David Cameron told delegates at the G20 conference last week that he was willing to fire ‘rocket boosters’ under the Transatlantic Trade and Investment Partnership, or TTIP. By now familiar to many, the TTIP is an EU-US Free Trade Agreement that aims to establish increased trade between the European Union and United States and promote economic growth. Cameron claims that the agreement could lead to a £10 billion spurt in the British Economy, so naturally he will support the agreement.
The agreement has riled people across the UK. First and foremost, the whole thing has been kept pretty hushed up, with the public only finding out about it through the German green party leak in March this year. When something this big is kept that quiet, people start asking questions. Did our leaders know that fury would be the only response to the agreement? Perhaps they acknowledge that the TTIP is going to screw over millions of people in the interest of ‘the greater good’, where the greater good is a booming economy in a furious country.
But why are people so angry? Can an international trade agreement really threaten the general public all that much? A primary concern of anti-TTIPers is that EU trading standards will be altered to match those of the U.S. The problem here is that the States have pretty lax policies when it comes to food and hygiene standards. They don’t care if their beef is pumped full of cancer-inducing growth hormones or if their tomatoes weigh 3kg each because they are inflated with pesticides.If we match these standards, we’ll see a significant difference in the products we are consuming, and we shouldn’t have to sacrifice our health for our economy.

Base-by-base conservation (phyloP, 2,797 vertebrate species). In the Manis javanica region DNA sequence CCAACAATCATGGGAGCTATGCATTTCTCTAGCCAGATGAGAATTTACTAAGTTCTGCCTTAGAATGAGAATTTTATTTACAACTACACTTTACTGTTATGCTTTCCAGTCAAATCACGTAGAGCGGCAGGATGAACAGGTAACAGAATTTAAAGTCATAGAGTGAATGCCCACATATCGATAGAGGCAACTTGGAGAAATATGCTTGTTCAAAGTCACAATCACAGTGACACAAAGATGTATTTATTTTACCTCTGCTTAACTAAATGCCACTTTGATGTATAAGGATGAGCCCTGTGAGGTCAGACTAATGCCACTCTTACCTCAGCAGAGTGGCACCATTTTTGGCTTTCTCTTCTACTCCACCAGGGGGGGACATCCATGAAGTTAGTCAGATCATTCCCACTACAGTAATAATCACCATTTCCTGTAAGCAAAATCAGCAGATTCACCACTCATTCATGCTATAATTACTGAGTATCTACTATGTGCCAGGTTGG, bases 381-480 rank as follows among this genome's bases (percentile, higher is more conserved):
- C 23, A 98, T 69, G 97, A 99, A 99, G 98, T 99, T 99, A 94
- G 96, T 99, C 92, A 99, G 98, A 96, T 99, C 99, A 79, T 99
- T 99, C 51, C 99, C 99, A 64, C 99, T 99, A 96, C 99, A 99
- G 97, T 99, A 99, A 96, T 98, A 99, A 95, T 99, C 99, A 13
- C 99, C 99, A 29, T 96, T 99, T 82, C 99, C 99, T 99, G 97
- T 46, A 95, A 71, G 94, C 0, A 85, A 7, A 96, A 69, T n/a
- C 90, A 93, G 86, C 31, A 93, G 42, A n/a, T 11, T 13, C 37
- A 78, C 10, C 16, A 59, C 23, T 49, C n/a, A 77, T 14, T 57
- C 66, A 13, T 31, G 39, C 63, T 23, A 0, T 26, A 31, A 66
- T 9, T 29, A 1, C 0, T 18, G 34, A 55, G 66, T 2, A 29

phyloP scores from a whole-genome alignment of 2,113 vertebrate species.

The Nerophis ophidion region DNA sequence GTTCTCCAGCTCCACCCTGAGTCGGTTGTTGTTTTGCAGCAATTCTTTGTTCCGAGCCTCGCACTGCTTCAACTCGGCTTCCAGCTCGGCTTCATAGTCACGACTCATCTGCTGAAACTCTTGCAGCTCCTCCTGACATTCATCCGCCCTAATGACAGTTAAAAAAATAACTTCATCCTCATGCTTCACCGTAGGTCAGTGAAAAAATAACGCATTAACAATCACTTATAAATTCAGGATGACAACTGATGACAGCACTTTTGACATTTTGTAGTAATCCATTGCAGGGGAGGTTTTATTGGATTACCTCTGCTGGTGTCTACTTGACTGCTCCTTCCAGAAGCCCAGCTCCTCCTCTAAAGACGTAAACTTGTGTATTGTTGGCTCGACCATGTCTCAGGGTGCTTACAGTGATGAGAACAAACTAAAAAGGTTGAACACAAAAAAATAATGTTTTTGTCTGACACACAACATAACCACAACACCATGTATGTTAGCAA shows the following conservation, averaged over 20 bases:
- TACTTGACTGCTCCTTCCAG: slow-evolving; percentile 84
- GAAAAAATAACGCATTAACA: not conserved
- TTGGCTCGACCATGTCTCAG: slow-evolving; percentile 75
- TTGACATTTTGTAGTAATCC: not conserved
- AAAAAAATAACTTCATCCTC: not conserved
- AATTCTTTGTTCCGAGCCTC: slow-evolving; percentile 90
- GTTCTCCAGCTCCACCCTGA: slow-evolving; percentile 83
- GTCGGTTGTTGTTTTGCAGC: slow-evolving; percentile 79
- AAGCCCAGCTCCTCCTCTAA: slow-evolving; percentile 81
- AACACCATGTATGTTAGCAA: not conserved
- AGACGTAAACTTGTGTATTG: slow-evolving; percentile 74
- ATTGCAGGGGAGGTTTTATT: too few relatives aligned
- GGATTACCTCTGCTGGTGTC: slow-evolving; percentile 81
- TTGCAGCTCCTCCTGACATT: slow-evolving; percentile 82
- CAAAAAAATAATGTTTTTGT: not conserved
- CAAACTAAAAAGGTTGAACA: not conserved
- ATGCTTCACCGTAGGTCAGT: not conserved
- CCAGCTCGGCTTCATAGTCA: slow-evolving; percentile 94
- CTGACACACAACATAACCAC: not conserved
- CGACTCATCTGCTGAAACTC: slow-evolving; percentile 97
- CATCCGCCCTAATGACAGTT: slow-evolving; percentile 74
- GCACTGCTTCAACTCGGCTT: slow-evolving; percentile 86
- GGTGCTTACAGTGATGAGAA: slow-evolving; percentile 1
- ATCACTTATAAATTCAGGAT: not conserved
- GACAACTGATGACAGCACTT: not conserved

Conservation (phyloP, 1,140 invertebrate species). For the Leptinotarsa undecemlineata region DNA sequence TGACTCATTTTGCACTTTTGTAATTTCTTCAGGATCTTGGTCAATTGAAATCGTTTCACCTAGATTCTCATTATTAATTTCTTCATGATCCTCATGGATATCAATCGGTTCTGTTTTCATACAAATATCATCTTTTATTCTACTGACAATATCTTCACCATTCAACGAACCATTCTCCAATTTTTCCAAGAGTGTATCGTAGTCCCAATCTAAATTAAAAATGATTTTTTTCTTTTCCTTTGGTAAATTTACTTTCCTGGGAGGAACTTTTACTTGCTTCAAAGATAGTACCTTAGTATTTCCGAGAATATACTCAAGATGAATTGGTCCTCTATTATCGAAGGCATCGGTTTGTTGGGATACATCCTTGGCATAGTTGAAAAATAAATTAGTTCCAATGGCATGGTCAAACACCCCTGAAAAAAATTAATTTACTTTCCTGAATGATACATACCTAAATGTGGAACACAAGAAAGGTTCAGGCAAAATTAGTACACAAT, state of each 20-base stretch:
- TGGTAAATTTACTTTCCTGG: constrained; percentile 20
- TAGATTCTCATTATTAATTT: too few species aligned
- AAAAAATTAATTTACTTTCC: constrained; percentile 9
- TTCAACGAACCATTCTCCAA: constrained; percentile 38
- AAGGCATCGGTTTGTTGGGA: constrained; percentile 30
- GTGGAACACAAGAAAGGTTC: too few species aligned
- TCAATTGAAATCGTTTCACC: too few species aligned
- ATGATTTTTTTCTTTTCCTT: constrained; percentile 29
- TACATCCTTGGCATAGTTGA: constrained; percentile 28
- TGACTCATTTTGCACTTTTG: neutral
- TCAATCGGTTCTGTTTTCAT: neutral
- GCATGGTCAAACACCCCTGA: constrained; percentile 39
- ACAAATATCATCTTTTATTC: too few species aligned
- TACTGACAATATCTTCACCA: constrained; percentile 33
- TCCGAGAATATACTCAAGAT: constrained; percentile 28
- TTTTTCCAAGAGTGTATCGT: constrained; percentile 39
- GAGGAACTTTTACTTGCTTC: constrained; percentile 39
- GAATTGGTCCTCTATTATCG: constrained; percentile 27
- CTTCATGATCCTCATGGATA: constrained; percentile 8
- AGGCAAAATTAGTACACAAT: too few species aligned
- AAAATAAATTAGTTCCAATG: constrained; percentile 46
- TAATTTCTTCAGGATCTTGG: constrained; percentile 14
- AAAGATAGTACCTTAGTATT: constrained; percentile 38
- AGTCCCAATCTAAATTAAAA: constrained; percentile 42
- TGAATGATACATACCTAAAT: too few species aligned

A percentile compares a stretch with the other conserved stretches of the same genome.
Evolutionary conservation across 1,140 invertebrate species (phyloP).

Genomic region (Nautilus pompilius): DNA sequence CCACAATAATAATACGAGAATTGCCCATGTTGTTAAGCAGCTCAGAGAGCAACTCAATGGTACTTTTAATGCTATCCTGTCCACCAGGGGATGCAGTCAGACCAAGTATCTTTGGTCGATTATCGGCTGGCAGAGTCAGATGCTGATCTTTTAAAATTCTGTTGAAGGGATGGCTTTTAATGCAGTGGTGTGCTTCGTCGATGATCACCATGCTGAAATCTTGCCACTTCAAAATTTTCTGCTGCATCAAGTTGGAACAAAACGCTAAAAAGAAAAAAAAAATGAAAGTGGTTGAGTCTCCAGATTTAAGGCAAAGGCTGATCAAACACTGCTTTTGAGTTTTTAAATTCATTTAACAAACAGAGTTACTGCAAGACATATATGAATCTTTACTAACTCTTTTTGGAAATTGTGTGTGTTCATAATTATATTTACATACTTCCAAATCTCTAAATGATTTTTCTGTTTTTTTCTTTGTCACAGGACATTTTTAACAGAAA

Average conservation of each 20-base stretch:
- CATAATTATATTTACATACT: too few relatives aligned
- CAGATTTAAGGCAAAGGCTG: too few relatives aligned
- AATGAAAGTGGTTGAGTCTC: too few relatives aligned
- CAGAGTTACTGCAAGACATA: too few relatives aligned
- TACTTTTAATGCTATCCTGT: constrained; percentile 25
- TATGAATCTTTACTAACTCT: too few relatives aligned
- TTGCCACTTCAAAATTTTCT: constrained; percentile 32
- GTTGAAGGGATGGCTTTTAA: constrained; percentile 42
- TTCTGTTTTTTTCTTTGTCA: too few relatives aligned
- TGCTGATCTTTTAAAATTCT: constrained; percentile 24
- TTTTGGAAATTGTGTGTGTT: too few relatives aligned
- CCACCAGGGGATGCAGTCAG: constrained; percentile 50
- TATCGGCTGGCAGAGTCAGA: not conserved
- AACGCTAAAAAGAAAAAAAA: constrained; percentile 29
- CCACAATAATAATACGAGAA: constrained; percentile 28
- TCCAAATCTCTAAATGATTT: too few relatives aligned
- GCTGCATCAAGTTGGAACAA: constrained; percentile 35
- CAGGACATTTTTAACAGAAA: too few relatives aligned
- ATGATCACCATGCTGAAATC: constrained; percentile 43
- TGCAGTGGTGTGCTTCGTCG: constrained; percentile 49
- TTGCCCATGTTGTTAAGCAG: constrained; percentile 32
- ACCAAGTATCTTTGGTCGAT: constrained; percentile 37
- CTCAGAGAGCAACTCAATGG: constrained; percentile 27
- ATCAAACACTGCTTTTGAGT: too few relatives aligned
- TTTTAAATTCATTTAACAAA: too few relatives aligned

“The States have pretty lax policies when it comes to food and hygiene standards. They don’t care if their beef is pumped full of cancer-inducing growth hormones or if their tomatoes weigh 3kg each because they are inflated with pesticides.”
Perhaps the biggest issue with the TTIP is the inclusion of Investor-State Dispute Settlements (ISDS.) This legislation means that if a government introduces a policy which can affect the profits of a private company, that company can take action to regulate this. Effectively, it means that multinational corporations can sue governments, thus having almost free reign over the democratic process.
In the UK, ISDS is terrifying because it directly threatens the NHS. If British pharmaceutical companies argue that the NHS, being public sector, is stealing business from them, then they can basically sue the government. The government then has two choices – either pay out an extortionate amount of money to the private company in question, or privatise the NHS so that it is a level playing field. When it comes to giving large sums of money upfront, the UK doesn’t exactly have a great track record of obliging, so it’s pretty obvious which option is the more likely, especially given that the likelihood of the NHS being privatised is fairly high as it stands.
“Effectively, it means that multinational corporations can sue governments, thus having almost free reign over the democratic process.”
It’s not just British protesters arguing the injustice of this agreement that are opposed to the TTIP. Putin hates it. With trade predicted to increase by 50% according to the European Commission, it’s no wonder Putin’s trembling.
One inarguable ‘benefit’ of the TTIP is that if the EU establishes free trade with the U.S, it EU-U.S relations will be at an all time high. This means that Putin would lose his leverage over the EU, as the TTIP slashes right through his agenda to slice relations between the EU and the States.
Now we find ourselves in a horrible paradox. We don’t want the TTIP because it’s going to affect our living standards, but it will improve our economy and piss off Putin. Unfortunately, it’s not even a case of us being able to choose which we prioritise more. This agreement is completely out of our hands, and all we can do now is sit tight and hope that we don’t get screwed over by the people who have the power to do so.
Image by AFP/William West via rt.com